Most of us have wondered more than once about the nature of fiction and the, sometimes, thin line separating reality from fiction. Although we assume that, on most occasions, fiction imitates reality, sometimes fiction can inspire reality (for better or for worse) and sometimes reality seems to imitate fiction (even if it is just a matter of perception). And although Slavoj Žižek and postmodernism might come to mind, none of those matters are new.
Suter’s non-fiction book combines three topics that are worthy of entire books (and some have been written about at length): Mary Shelley’s Frankenstein, Mary’s own life, and Anton Probst’s life and the murders he committed. Each chapter of the book alternates between the chronological (up to a point) stories of Shelley and Probst, and comparisons of the developments and events in the “life” (fictional, but nonetheless important) of Frankenstein’s creature. The author uses quotes and close- text-analysis of Frankenstein, and also interprets the text based on the biography of Shelley, to explain how the creature ended up becoming a monster. Although the novel is an early example of science-fiction/horror, many of the subjects it touched belong in literature at large. Nature versus nurture (is the creature bad because of the parts used to make him, or because nobody shows him care and affection?), science versus morality and religion (can knowledge be its own justification, or should there be something of a higher order limiting experiments), prejudice, mob mentality, revenge, loneliness and isolation…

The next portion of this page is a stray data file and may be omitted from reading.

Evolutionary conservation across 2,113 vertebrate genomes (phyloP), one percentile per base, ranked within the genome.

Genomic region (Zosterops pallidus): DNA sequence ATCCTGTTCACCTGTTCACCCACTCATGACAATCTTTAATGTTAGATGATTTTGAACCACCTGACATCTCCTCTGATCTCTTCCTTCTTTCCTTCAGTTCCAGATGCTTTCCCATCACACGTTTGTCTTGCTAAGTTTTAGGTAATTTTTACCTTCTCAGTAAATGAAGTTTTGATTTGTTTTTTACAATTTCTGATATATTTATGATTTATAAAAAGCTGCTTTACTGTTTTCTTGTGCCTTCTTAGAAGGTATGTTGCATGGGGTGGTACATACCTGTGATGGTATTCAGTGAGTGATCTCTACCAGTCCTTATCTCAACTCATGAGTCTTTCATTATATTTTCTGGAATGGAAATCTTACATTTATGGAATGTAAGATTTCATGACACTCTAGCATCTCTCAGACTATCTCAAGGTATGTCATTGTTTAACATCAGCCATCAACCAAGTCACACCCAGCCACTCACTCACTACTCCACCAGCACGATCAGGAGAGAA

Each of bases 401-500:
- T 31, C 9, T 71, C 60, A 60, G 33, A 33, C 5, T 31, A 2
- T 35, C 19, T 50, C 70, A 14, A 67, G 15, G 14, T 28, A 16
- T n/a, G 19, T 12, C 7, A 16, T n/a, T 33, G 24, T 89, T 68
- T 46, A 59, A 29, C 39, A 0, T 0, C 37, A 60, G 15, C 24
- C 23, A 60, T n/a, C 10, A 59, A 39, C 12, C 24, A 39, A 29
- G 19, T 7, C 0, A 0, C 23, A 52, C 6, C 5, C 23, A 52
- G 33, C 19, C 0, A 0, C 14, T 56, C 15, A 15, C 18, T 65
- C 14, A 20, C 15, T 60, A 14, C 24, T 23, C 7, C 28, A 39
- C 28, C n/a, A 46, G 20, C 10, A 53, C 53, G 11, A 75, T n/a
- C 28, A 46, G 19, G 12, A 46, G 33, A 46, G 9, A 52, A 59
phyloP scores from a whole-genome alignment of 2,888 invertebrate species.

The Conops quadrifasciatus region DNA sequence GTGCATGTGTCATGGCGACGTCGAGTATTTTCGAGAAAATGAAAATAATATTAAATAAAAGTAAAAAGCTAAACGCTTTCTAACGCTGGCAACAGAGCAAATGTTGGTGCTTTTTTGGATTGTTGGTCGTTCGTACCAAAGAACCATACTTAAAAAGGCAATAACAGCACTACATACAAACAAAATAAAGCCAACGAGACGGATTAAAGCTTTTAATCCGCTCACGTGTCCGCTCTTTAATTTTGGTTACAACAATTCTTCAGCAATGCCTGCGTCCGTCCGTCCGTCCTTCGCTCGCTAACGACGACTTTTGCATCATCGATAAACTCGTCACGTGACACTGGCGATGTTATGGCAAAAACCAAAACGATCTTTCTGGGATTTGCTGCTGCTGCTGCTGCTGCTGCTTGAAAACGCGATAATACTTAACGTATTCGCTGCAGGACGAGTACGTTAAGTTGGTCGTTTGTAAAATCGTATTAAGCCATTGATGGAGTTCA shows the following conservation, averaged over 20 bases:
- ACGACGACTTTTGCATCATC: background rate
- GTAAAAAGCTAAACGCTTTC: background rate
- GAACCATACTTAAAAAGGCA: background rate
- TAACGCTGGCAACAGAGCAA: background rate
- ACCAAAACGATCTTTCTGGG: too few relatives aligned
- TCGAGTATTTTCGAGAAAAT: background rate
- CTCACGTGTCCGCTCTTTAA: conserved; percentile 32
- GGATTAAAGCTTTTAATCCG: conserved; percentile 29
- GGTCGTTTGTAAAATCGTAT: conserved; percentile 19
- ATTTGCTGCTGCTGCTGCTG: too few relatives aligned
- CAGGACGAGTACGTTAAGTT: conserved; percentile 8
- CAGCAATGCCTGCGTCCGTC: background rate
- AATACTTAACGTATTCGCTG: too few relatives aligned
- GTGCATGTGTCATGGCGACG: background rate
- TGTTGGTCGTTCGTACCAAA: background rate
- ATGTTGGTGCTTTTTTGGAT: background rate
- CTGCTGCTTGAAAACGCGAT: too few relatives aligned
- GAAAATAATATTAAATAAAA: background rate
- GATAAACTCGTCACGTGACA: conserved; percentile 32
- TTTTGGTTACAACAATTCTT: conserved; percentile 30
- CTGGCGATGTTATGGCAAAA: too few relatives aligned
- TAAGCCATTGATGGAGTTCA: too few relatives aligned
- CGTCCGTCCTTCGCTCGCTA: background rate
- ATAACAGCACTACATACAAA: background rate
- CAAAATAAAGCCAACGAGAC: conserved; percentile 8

Shelley’s life, marked by tragedy from the very beginning (her mother, Mary Wollstonecraft, died when Mary was only eleven days old) was dominated by men who never returned her affection and who were happy to blame her for any disasters that happened. She was part of a fascinating group, but, being a woman, she was never acknowledged and did not truly belong in the same circle, and it seems an example of poetic justice that her book has survived, and even overtaken in fame, the works of those men that seemed so important at the time (Lord Byron, Percy B. Shelley…).